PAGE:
The four most dangerous words in investing are said to be, “This time is different.” Yet today, “unprecedented” is clearly more factual than hyperbole. Markets have never experienced a recession by proclamation before.
We entered 2020 on a roll from last year’s 31% S&P 500 return and amid a record long U.S. economic expansion and bull market, full employment, and low inflation. Add in low interest rates and the phase one U.S.-China trade deal, and the tailwinds were brisk. Then suddenly, virus fears led to unimaginable quarantines and mitigation measures grounding the economy overnight.
Markets responded with the most volatile month on record. The VIX volatility index exploded faster and to higher levels than in 2008. From the Feb. 19th high to Mar. 23rd, stocks plunged 34% in a panic-fueled waterfall decline, the fastest to a bear market in history. Even safe-haven asset classes struggled during a two-week liquidity crisis caused by a mass dash for cash. The Fed swiftly cut the federal funds rate to near zero, injected $500B in new lending facilities and pledged unlimited quantitative easing as a bridge loan to stabilize capital markets until Congress’s bazooka-sized $2.2T fiscal stimulus could be passed.
Recent harsh economic data and shutdown duration concerns have shifted the consensus view from a V-shaped economic recovery to U-shaped. Yet despite the apocalyptic headlines, the S&P 500 enjoyed its 2nd best 5-day rally ever (+17%) through Mar. 30th. Containment and cure continue to be the focus as the world’s top biopharma scientists collaborate to develop and fast-track therapeutic and vaccine solutions.
Optimism may sound naive, but America’s past suggests it pays to bet on human ingenuity. History reminds us the best years of stock market returns have followed truly terrible periods. Timing an exact low is improbable, but the S&P 500 bottoms four months prior and rises 24.9% before recessions end, on average. Disciplined, long-term investors have been rewarded for staying the course, even after the worst of quarters.
Recessions and Cyclical Signals
Given recent, very negative jobs data, we face a deep recession with further negative reports on real economic growth, employment, retail sales and industrial production.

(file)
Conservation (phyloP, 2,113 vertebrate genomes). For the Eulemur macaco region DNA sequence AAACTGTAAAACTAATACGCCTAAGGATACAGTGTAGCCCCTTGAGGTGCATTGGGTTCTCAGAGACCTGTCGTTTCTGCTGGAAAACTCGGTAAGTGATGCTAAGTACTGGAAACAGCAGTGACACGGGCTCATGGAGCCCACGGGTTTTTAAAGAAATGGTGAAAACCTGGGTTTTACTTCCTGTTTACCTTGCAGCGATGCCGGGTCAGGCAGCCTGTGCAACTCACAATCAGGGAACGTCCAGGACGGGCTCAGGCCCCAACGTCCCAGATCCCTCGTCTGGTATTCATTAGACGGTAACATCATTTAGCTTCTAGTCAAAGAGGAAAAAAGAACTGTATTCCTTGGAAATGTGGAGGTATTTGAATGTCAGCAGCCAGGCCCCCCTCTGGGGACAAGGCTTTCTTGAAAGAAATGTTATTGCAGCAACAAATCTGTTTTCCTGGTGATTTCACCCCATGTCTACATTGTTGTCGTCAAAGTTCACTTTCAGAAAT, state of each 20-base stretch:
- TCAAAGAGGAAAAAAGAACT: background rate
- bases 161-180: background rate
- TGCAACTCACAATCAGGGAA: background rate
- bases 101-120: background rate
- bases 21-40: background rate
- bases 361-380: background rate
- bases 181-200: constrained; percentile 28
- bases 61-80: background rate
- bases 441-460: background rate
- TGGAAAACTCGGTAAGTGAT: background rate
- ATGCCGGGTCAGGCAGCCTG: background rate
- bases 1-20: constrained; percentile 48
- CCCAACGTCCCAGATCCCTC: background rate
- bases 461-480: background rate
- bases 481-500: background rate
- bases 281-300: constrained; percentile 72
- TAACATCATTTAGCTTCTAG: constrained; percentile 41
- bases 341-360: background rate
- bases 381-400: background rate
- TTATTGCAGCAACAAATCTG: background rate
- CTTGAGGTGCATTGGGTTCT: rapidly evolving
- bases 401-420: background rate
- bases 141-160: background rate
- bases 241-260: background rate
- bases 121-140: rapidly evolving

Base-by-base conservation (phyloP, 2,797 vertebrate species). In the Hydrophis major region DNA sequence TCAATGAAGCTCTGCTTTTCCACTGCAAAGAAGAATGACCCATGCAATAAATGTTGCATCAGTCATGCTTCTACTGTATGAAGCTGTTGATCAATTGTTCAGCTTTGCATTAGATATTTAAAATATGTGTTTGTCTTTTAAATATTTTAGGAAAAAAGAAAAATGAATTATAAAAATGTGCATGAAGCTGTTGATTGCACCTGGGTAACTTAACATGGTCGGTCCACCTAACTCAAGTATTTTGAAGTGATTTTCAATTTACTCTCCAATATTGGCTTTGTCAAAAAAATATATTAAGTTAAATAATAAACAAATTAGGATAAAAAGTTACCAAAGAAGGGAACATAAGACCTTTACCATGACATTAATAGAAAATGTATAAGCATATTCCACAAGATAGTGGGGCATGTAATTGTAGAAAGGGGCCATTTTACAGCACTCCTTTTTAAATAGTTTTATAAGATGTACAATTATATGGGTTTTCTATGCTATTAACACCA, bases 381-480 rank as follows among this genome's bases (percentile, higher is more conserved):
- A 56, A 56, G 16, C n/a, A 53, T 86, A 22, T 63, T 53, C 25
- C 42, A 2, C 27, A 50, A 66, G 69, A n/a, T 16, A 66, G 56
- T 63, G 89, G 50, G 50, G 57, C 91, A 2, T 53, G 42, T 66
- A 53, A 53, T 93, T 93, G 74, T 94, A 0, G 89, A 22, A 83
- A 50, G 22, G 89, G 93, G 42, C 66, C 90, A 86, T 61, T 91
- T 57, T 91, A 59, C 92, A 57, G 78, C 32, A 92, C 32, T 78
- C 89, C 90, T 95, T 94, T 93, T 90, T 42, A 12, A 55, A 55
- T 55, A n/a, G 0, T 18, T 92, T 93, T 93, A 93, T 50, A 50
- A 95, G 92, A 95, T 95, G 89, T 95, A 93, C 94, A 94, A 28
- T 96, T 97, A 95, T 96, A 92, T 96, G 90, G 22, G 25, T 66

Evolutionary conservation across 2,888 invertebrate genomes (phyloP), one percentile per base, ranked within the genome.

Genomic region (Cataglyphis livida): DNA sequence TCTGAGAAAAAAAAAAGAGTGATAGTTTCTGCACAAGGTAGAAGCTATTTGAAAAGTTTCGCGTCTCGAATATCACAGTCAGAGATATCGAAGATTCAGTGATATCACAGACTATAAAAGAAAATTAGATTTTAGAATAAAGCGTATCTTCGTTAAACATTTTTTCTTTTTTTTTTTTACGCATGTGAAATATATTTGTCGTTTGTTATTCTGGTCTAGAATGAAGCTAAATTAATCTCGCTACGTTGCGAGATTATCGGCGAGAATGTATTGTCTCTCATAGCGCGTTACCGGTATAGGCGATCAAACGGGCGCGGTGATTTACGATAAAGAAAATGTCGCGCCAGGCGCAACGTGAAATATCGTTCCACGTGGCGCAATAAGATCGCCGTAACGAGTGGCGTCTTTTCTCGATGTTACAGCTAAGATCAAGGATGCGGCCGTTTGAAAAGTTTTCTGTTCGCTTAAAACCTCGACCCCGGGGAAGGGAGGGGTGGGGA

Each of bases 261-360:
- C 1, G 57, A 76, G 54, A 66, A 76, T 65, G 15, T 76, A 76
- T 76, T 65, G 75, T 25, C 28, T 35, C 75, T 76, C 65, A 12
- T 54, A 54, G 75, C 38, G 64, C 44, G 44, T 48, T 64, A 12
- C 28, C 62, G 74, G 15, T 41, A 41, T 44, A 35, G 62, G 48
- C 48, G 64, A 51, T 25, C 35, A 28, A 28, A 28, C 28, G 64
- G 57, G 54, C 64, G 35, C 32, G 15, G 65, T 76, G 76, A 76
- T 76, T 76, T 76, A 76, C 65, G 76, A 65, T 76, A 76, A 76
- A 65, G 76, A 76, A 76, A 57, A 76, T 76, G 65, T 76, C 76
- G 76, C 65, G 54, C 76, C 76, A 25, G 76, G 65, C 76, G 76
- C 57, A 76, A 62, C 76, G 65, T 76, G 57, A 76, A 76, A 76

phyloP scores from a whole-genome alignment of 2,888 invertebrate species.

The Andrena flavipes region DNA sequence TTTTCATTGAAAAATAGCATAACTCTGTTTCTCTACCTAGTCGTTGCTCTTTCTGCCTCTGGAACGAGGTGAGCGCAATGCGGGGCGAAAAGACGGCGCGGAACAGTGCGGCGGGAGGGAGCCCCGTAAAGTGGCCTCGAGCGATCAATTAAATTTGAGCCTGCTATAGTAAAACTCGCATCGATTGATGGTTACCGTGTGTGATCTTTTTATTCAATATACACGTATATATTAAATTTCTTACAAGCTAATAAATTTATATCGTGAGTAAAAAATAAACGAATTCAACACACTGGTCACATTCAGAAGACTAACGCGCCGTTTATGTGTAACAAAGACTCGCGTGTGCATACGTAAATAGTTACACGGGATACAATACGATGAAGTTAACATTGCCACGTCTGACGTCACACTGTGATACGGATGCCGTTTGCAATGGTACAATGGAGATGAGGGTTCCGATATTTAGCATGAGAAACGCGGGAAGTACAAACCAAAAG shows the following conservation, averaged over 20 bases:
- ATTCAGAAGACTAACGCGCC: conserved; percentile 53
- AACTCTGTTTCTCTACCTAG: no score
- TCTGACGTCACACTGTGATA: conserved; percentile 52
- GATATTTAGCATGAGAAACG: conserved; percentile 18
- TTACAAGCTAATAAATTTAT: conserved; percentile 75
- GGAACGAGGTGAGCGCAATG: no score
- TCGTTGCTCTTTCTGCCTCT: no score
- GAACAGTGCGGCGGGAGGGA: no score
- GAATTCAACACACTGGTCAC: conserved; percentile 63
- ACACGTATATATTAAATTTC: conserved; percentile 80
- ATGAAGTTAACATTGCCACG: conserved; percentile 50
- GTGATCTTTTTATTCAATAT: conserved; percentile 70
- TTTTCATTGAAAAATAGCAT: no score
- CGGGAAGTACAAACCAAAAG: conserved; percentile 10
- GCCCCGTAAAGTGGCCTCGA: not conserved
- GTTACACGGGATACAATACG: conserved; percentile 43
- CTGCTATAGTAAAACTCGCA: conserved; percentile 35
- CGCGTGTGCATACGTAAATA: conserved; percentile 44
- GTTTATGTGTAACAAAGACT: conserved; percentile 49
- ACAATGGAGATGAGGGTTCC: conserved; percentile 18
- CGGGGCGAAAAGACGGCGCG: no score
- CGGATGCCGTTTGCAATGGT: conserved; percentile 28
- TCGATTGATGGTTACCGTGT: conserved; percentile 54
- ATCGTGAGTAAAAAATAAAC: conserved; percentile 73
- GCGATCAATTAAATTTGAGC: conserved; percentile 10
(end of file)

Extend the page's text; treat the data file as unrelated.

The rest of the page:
Where is the Upside?
We realize that so much depends on slowing the virus head count and, therefore, turning around both consumer and business attitudes. What are the signals we will look at as May, June and July roll around to indicate the upside to the economy? Let’s break this down into both real and financial indicators:
Of course, these are the indicators we follow each week, and each month we will update them for our clients and friends.
All data sourced from Morningstar Direct unless otherwise noted. The information published herein is provided for informational purposes only, and does not constitute an offer, solicitation or recommendation to sell or an offer to buy securities, investment products or investment advisory services. All information, views, opinions and estimates are subject to change or correction without notice. Nothing contained herein constitutes financial, legal, tax, or other advice. The appropriateness of an investment or strategy will depend on an investor’s circumstances and objectives. These opinions may not fit to your financial status, risk and return preferences. Investment recommendations may change and readers are urged to check with their investment advisors before making any investment decisions. Information provided is based on public information, by sources believed to be reliable but we cannot attest to its accuracy. Estimates of future performance are based on assumptions that may not be realized. Past performance is not necessarily indicative of future returns. The following indexes were used as proxies in the performance tables: Global Stocks = MSCI ACWI; U.S. Large Cap = S&P 500; U.S. Large Value = Russell 1000 Value; U.S. Large Growth = Russell 1000 Growth; U.S. Small Cap = Russell 2000; Int’l Dev Stocks = MSCI EAFE; Emerging Markets = MSCI EM; U.S. Inv Grade Bonds = Barclays U.S. Aggregate; U.S. High Yield Bonds = Barclays Corporate High Yield; Emerging Markets Debt = JPMorgan EMBI Global Diversified; Int’l Bonds = Barclays Global Treasury ex US; Cash = 3month T-Bill; Sector returns displayed in the chart represent S&P 500 sectors, while treasury benchmarks are from Barclays.
Sources: CIC, Morningstar Direct and Strategas